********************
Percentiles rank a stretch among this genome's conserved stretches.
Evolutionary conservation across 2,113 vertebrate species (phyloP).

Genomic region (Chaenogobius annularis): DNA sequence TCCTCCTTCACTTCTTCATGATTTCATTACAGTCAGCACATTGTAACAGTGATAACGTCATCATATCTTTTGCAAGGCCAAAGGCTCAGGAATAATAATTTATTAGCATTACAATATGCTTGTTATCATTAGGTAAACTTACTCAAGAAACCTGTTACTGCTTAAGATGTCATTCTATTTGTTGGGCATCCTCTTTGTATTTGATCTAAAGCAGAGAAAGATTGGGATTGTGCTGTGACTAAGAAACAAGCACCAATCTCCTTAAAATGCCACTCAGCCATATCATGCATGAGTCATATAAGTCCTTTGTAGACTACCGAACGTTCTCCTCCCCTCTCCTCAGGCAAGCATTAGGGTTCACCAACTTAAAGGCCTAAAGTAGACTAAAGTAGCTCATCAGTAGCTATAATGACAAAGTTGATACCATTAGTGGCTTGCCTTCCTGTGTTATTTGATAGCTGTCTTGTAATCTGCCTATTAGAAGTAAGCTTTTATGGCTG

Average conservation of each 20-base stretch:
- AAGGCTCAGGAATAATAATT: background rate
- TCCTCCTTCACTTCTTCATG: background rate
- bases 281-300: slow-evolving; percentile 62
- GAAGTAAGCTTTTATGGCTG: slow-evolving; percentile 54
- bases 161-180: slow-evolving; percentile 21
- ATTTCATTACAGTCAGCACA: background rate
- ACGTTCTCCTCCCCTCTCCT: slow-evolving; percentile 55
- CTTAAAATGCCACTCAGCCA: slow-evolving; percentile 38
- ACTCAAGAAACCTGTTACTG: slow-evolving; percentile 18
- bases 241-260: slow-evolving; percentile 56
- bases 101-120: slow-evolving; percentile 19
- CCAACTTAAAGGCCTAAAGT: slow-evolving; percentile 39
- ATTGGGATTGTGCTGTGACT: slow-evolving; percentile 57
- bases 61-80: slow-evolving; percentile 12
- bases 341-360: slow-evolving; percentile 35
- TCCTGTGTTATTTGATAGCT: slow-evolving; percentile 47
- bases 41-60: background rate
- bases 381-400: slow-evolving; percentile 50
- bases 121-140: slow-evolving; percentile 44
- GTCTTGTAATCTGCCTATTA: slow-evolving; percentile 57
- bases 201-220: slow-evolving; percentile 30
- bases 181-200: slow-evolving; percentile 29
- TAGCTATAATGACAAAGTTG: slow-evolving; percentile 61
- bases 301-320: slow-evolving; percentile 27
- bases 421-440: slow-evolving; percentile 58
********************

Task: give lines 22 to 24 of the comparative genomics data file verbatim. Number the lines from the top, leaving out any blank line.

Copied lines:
- bases 381-400: slow-evolving; percentile 50
- bases 121-140: slow-evolving; percentile 44
- GTCTTGTAATCTGCCTATTA: slow-evolving; percentile 57